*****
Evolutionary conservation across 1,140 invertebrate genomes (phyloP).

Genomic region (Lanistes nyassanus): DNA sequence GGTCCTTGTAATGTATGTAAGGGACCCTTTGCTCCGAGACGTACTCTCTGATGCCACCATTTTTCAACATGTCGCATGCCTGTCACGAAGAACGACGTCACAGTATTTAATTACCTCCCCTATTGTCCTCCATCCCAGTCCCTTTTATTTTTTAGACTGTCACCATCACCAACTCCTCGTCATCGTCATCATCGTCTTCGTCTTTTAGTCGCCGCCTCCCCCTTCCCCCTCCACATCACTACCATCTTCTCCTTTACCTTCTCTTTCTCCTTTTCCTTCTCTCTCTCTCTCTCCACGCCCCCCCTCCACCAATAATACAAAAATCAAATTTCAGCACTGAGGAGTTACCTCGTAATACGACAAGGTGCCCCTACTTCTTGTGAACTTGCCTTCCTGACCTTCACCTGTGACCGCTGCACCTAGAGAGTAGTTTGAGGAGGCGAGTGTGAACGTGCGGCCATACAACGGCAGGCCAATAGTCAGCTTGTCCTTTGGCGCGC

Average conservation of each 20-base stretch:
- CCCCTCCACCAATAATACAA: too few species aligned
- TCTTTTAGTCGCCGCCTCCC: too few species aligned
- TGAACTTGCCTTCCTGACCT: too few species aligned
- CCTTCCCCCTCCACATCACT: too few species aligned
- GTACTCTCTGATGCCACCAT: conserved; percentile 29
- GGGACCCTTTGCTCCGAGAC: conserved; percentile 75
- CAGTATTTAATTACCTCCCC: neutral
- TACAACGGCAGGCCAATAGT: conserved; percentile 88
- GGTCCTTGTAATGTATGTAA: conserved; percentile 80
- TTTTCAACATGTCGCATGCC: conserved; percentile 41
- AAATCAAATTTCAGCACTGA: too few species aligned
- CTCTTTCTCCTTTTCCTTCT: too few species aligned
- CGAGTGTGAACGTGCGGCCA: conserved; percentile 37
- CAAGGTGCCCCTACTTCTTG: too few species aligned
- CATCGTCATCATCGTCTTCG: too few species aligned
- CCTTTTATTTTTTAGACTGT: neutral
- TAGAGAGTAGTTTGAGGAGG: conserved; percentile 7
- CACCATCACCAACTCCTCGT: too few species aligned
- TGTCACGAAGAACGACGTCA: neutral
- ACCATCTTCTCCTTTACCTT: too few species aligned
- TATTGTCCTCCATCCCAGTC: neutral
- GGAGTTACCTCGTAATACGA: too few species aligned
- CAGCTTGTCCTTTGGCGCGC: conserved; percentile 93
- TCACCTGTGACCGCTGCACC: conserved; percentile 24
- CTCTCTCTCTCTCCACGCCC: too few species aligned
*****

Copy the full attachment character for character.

Evolutionary conservation across 1,140 invertebrate genomes (phyloP).

Genomic region (Lanistes nyassanus): DNA sequence GGTCCTTGTAATGTATGTAAGGGACCCTTTGCTCCGAGACGTACTCTCTGATGCCACCATTTTTCAACATGTCGCATGCCTGTCACGAAGAACGACGTCACAGTATTTAATTACCTCCCCTATTGTCCTCCATCCCAGTCCCTTTTATTTTTTAGACTGTCACCATCACCAACTCCTCGTCATCGTCATCATCGTCTTCGTCTTTTAGTCGCCGCCTCCCCCTTCCCCCTCCACATCACTACCATCTTCTCCTTTACCTTCTCTTTCTCCTTTTCCTTCTCTCTCTCTCTCTCCACGCCCCCCCTCCACCAATAATACAAAAATCAAATTTCAGCACTGAGGAGTTACCTCGTAATACGACAAGGTGCCCCTACTTCTTGTGAACTTGCCTTCCTGACCTTCACCTGTGACCGCTGCACCTAGAGAGTAGTTTGAGGAGGCGAGTGTGAACGTGCGGCCATACAACGGCAGGCCAATAGTCAGCTTGTCCTTTGGCGCGC

Average conservation of each 20-base stretch:
- CCCCTCCACCAATAATACAA: too few species aligned
- TCTTTTAGTCGCCGCCTCCC: too few species aligned
- TGAACTTGCCTTCCTGACCT: too few species aligned
- CCTTCCCCCTCCACATCACT: too few species aligned
- GTACTCTCTGATGCCACCAT: conserved; percentile 29
- GGGACCCTTTGCTCCGAGAC: conserved; percentile 75
- CAGTATTTAATTACCTCCCC: neutral
- TACAACGGCAGGCCAATAGT: conserved; percentile 88
- GGTCCTTGTAATGTATGTAA: conserved; percentile 80
- TTTTCAACATGTCGCATGCC: conserved; percentile 41
- AAATCAAATTTCAGCACTGA: too few species aligned
- CTCTTTCTCCTTTTCCTTCT: too few species aligned
- CGAGTGTGAACGTGCGGCCA: conserved; percentile 37
- CAAGGTGCCCCTACTTCTTG: too few species aligned
- CATCGTCATCATCGTCTTCG: too few species aligned
- CCTTTTATTTTTTAGACTGT: neutral
- TAGAGAGTAGTTTGAGGAGG: conserved; percentile 7
- CACCATCACCAACTCCTCGT: too few species aligned
- TGTCACGAAGAACGACGTCA: neutral
- ACCATCTTCTCCTTTACCTT: too few species aligned
- TATTGTCCTCCATCCCAGTC: neutral
- GGAGTTACCTCGTAATACGA: too few species aligned
- CAGCTTGTCCTTTGGCGCGC: conserved; percentile 93
- TCACCTGTGACCGCTGCACC: conserved; percentile 24
- CTCTCTCTCTCTCCACGCCC: too few species aligned